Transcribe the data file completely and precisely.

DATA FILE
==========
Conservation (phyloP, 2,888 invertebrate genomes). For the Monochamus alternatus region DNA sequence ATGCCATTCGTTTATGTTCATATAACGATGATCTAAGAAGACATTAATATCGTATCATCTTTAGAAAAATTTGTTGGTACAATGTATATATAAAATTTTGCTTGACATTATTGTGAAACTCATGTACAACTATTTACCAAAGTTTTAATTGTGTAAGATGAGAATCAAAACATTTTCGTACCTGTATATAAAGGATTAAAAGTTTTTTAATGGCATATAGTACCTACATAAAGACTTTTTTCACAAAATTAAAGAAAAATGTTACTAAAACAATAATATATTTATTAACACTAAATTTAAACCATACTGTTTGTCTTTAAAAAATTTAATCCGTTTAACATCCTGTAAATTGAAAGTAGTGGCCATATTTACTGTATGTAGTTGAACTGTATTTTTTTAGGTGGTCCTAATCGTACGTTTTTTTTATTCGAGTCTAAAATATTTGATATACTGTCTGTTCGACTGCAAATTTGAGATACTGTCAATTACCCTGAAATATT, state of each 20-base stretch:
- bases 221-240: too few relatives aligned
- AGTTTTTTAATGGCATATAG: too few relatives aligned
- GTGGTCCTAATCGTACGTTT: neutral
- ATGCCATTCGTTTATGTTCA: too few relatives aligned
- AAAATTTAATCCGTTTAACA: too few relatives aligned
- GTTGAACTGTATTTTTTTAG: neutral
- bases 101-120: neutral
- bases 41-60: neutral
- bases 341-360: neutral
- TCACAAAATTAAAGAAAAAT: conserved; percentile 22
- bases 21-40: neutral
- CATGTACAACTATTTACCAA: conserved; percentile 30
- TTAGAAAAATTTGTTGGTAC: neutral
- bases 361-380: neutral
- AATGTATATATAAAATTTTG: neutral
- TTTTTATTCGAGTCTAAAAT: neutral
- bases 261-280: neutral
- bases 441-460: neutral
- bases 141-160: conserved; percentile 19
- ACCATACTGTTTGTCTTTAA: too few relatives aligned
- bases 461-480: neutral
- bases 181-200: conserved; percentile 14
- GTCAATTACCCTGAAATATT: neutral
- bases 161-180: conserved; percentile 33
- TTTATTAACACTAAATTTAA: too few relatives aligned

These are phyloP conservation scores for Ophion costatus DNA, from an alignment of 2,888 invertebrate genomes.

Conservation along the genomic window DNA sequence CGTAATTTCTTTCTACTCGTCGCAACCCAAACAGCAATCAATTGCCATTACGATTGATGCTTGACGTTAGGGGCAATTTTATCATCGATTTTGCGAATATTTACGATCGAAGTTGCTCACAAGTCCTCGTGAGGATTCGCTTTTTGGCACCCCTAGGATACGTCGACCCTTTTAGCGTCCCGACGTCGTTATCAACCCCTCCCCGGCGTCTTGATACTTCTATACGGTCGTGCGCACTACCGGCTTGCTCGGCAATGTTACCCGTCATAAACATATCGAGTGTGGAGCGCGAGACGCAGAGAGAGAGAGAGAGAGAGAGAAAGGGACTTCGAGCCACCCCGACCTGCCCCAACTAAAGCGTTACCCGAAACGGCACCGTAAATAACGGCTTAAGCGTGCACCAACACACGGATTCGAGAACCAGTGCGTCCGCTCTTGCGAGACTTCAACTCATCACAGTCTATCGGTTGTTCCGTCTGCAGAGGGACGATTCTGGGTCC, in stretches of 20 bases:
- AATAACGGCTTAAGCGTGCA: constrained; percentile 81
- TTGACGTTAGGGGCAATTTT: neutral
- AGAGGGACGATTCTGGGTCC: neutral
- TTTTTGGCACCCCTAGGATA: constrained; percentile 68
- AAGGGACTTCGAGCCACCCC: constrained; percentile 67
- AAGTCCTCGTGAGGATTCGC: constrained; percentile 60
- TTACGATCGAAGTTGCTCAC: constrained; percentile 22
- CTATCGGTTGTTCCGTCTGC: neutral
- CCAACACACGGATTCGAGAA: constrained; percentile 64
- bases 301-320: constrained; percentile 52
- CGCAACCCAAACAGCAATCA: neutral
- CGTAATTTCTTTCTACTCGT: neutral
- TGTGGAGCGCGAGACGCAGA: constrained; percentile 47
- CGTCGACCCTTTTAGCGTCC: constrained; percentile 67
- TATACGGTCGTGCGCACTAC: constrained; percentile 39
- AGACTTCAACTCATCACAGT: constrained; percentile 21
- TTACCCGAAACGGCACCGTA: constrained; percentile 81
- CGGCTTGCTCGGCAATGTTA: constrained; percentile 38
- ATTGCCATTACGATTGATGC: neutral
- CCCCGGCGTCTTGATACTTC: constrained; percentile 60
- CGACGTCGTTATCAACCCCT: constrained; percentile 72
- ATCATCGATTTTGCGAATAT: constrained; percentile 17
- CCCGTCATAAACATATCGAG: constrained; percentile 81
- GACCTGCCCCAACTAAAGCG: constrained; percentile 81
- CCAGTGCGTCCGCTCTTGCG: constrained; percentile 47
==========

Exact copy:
Conservation (phyloP, 2,888 invertebrate genomes). For the Monochamus alternatus region DNA sequence ATGCCATTCGTTTATGTTCATATAACGATGATCTAAGAAGACATTAATATCGTATCATCTTTAGAAAAATTTGTTGGTACAATGTATATATAAAATTTTGCTTGACATTATTGTGAAACTCATGTACAACTATTTACCAAAGTTTTAATTGTGTAAGATGAGAATCAAAACATTTTCGTACCTGTATATAAAGGATTAAAAGTTTTTTAATGGCATATAGTACCTACATAAAGACTTTTTTCACAAAATTAAAGAAAAATGTTACTAAAACAATAATATATTTATTAACACTAAATTTAAACCATACTGTTTGTCTTTAAAAAATTTAATCCGTTTAACATCCTGTAAATTGAAAGTAGTGGCCATATTTACTGTATGTAGTTGAACTGTATTTTTTTAGGTGGTCCTAATCGTACGTTTTTTTTATTCGAGTCTAAAATATTTGATATACTGTCTGTTCGACTGCAAATTTGAGATACTGTCAATTACCCTGAAATATT, state of each 20-base stretch:
- bases 221-240: too few relatives aligned
- AGTTTTTTAATGGCATATAG: too few relatives aligned
- GTGGTCCTAATCGTACGTTT: neutral
- ATGCCATTCGTTTATGTTCA: too few relatives aligned
- AAAATTTAATCCGTTTAACA: too few relatives aligned
- GTTGAACTGTATTTTTTTAG: neutral
- bases 101-120: neutral
- bases 41-60: neutral
- bases 341-360: neutral
- TCACAAAATTAAAGAAAAAT: conserved; percentile 22
- bases 21-40: neutral
- CATGTACAACTATTTACCAA: conserved; percentile 30
- TTAGAAAAATTTGTTGGTAC: neutral
- bases 361-380: neutral
- AATGTATATATAAAATTTTG: neutral
- TTTTTATTCGAGTCTAAAAT: neutral
- bases 261-280: neutral
- bases 441-460: neutral
- bases 141-160: conserved; percentile 19
- ACCATACTGTTTGTCTTTAA: too few relatives aligned
- bases 461-480: neutral
- bases 181-200: conserved; percentile 14
- GTCAATTACCCTGAAATATT: neutral
- bases 161-180: conserved; percentile 33
- TTTATTAACACTAAATTTAA: too few relatives aligned

These are phyloP conservation scores for Ophion costatus DNA, from an alignment of 2,888 invertebrate genomes.

Conservation along the genomic window DNA sequence CGTAATTTCTTTCTACTCGTCGCAACCCAAACAGCAATCAATTGCCATTACGATTGATGCTTGACGTTAGGGGCAATTTTATCATCGATTTTGCGAATATTTACGATCGAAGTTGCTCACAAGTCCTCGTGAGGATTCGCTTTTTGGCACCCCTAGGATACGTCGACCCTTTTAGCGTCCCGACGTCGTTATCAACCCCTCCCCGGCGTCTTGATACTTCTATACGGTCGTGCGCACTACCGGCTTGCTCGGCAATGTTACCCGTCATAAACATATCGAGTGTGGAGCGCGAGACGCAGAGAGAGAGAGAGAGAGAGAGAAAGGGACTTCGAGCCACCCCGACCTGCCCCAACTAAAGCGTTACCCGAAACGGCACCGTAAATAACGGCTTAAGCGTGCACCAACACACGGATTCGAGAACCAGTGCGTCCGCTCTTGCGAGACTTCAACTCATCACAGTCTATCGGTTGTTCCGTCTGCAGAGGGACGATTCTGGGTCC, in stretches of 20 bases:
- AATAACGGCTTAAGCGTGCA: constrained; percentile 81
- TTGACGTTAGGGGCAATTTT: neutral
- AGAGGGACGATTCTGGGTCC: neutral
- TTTTTGGCACCCCTAGGATA: constrained; percentile 68
- AAGGGACTTCGAGCCACCCC: constrained; percentile 67
- AAGTCCTCGTGAGGATTCGC: constrained; percentile 60
- TTACGATCGAAGTTGCTCAC: constrained; percentile 22
- CTATCGGTTGTTCCGTCTGC: neutral
- CCAACACACGGATTCGAGAA: constrained; percentile 64
- bases 301-320: constrained; percentile 52
- CGCAACCCAAACAGCAATCA: neutral
- CGTAATTTCTTTCTACTCGT: neutral
- TGTGGAGCGCGAGACGCAGA: constrained; percentile 47
- CGTCGACCCTTTTAGCGTCC: constrained; percentile 67
- TATACGGTCGTGCGCACTAC: constrained; percentile 39
- AGACTTCAACTCATCACAGT: constrained; percentile 21
- TTACCCGAAACGGCACCGTA: constrained; percentile 81
- CGGCTTGCTCGGCAATGTTA: constrained; percentile 38
- ATTGCCATTACGATTGATGC: neutral
- CCCCGGCGTCTTGATACTTC: constrained; percentile 60
- CGACGTCGTTATCAACCCCT: constrained; percentile 72
- ATCATCGATTTTGCGAATAT: constrained; percentile 17
- CCCGTCATAAACATATCGAG: constrained; percentile 81
- GACCTGCCCCAACTAAAGCG: constrained; percentile 81
- CCAGTGCGTCCGCTCTTGCG: constrained; percentile 47